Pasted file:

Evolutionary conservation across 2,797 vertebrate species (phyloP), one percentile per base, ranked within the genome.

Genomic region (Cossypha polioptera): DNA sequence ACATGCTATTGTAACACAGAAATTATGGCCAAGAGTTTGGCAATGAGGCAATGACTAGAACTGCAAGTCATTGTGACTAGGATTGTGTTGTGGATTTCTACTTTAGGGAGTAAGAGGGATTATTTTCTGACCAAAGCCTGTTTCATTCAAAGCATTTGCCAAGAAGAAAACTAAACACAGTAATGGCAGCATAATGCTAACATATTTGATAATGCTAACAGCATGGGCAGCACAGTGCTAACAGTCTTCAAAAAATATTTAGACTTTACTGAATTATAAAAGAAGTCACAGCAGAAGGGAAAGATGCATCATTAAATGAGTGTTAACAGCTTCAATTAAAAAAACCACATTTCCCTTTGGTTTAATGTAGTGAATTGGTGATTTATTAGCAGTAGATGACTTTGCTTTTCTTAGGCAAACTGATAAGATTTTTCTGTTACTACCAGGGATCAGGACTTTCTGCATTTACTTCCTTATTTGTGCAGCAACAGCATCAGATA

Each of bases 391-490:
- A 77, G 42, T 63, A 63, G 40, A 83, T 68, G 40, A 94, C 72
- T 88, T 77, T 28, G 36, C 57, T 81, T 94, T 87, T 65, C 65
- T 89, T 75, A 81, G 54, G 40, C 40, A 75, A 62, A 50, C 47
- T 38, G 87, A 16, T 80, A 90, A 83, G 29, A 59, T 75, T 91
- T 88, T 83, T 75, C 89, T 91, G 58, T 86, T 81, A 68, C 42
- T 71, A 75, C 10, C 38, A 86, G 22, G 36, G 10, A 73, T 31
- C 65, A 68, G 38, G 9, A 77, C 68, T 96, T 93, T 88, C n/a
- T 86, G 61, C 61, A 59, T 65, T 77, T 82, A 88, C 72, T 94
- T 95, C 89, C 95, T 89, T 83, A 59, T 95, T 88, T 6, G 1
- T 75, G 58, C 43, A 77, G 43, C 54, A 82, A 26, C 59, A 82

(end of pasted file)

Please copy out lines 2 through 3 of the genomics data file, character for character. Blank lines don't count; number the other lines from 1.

Genomic region (Cossypha polioptera): DNA sequence ACATGCTATTGTAACACAGAAATTATGGCCAAGAGTTTGGCAATGAGGCAATGACTAGAACTGCAAGTCATTGTGACTAGGATTGTGTTGTGGATTTCTACTTTAGGGAGTAAGAGGGATTATTTTCTGACCAAAGCCTGTTTCATTCAAAGCATTTGCCAAGAAGAAAACTAAACACAGTAATGGCAGCATAATGCTAACATATTTGATAATGCTAACAGCATGGGCAGCACAGTGCTAACAGTCTTCAAAAAATATTTAGACTTTACTGAATTATAAAAGAAGTCACAGCAGAAGGGAAAGATGCATCATTAAATGAGTGTTAACAGCTTCAATTAAAAAAACCACATTTCCCTTTGGTTTAATGTAGTGAATTGGTGATTTATTAGCAGTAGATGACTTTGCTTTTCTTAGGCAAACTGATAAGATTTTTCTGTTACTACCAGGGATCAGGACTTTCTGCATTTACTTCCTTATTTGTGCAGCAACAGCATCAGATA

Each of bases 391-490: